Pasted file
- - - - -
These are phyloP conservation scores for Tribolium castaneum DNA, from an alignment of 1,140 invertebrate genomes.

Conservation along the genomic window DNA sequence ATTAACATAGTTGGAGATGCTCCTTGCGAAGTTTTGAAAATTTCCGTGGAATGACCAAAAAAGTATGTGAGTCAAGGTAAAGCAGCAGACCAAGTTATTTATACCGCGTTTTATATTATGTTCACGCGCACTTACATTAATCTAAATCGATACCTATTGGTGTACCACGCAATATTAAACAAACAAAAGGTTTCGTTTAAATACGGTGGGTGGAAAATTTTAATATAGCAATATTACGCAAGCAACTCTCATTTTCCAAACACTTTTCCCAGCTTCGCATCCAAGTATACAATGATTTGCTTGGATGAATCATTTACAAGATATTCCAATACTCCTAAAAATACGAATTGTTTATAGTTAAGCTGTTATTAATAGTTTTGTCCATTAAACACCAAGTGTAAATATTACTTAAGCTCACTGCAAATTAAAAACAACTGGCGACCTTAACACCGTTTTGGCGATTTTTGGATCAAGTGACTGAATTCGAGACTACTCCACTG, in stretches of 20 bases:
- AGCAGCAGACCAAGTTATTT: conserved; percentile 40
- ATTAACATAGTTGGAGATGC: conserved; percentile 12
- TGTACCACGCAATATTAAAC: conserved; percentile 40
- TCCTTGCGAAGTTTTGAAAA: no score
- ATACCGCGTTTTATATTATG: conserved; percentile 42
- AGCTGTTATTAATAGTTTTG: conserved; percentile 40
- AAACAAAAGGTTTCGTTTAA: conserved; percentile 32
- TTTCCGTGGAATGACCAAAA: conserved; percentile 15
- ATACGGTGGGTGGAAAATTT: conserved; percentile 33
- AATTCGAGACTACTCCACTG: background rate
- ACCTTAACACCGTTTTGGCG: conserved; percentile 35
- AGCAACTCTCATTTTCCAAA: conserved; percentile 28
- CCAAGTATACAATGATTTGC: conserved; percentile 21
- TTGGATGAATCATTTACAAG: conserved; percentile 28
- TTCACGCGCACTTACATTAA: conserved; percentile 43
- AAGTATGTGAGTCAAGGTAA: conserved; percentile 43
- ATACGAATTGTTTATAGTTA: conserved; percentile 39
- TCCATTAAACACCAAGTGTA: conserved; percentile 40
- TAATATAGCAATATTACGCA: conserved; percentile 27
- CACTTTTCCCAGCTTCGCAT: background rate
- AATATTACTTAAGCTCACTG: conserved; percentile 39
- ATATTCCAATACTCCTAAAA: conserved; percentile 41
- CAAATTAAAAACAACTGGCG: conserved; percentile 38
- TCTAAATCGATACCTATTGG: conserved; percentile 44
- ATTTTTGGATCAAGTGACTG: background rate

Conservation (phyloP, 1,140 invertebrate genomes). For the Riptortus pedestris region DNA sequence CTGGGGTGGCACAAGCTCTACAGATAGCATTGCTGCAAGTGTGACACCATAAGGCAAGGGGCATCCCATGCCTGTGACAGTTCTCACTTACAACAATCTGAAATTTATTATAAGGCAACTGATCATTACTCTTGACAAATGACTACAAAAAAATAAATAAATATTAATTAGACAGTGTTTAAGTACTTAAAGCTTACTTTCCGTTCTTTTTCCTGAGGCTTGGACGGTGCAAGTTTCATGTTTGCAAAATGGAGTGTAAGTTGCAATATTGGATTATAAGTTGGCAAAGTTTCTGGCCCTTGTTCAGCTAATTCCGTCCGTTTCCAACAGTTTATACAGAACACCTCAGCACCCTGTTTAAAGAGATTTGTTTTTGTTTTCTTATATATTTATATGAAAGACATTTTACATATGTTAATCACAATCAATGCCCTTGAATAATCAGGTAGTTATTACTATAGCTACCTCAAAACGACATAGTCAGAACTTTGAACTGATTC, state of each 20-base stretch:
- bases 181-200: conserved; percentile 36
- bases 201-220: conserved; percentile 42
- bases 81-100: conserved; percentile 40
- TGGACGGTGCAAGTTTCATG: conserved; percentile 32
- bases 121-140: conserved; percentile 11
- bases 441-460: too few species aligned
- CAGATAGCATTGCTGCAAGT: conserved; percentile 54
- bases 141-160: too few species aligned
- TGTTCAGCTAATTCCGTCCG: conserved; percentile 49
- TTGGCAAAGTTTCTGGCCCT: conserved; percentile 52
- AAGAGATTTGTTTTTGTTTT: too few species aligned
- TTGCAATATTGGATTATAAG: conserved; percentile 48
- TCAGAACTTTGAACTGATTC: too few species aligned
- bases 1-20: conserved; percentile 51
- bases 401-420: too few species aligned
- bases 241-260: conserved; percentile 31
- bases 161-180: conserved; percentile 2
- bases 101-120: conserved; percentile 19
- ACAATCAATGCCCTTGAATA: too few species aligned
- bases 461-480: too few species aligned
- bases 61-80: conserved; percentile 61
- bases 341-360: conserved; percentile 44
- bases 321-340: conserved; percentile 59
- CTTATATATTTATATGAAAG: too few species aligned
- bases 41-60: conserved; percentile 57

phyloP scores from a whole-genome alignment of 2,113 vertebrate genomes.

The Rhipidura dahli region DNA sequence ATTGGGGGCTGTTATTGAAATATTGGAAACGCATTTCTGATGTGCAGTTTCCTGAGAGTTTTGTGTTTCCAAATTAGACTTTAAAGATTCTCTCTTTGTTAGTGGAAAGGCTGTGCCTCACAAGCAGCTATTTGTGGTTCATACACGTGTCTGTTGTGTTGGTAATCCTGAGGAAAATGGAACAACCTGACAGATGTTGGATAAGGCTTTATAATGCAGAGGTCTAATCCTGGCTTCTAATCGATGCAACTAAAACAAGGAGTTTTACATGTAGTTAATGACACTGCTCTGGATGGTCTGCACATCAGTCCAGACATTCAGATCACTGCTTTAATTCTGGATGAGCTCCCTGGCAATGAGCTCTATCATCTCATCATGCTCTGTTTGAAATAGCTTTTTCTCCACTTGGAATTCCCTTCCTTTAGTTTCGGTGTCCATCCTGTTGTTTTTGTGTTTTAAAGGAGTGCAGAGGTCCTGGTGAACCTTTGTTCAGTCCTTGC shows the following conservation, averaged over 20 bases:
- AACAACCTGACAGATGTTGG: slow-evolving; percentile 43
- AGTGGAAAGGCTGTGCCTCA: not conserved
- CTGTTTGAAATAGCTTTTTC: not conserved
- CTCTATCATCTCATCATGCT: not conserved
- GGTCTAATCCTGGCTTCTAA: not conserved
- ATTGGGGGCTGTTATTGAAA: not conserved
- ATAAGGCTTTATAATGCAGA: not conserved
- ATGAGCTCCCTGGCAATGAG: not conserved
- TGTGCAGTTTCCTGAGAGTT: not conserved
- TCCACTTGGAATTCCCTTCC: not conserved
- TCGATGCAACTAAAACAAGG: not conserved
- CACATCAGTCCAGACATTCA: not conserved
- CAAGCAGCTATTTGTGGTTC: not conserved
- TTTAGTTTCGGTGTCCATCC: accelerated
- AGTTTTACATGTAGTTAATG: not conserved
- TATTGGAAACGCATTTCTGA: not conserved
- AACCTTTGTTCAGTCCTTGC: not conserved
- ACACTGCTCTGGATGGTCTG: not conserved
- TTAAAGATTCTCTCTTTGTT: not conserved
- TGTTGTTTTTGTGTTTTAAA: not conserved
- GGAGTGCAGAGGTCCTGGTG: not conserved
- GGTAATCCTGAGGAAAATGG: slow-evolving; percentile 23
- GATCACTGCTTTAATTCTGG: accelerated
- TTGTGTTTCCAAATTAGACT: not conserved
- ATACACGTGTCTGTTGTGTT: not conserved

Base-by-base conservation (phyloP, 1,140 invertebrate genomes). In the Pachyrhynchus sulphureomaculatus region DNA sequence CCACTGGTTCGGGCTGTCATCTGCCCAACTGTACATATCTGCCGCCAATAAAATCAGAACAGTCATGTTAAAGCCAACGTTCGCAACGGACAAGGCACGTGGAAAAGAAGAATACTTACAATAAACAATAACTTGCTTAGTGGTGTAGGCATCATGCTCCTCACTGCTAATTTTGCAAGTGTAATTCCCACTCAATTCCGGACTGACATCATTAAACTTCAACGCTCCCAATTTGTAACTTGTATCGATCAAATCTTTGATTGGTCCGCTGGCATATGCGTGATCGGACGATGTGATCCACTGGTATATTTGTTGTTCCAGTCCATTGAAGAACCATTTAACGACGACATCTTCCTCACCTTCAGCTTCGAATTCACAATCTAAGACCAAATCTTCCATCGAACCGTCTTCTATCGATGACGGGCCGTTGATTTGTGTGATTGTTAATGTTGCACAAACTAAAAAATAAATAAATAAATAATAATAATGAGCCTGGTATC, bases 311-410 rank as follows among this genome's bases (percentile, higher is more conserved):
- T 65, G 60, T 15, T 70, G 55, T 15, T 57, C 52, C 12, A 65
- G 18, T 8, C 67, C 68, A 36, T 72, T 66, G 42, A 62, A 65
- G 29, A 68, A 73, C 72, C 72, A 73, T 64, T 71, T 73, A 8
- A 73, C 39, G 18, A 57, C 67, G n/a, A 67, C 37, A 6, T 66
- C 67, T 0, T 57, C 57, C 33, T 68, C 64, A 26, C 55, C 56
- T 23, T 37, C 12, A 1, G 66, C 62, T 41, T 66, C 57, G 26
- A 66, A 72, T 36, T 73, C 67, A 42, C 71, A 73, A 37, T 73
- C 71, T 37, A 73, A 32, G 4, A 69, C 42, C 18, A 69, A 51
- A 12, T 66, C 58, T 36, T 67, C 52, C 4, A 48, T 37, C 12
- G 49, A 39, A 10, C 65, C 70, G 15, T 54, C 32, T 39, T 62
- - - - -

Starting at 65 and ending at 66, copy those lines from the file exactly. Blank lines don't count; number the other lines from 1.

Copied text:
- TCCACTTGGAATTCCCTTCC: not conserved
- TCGATGCAACTAAAACAAGG: not conserved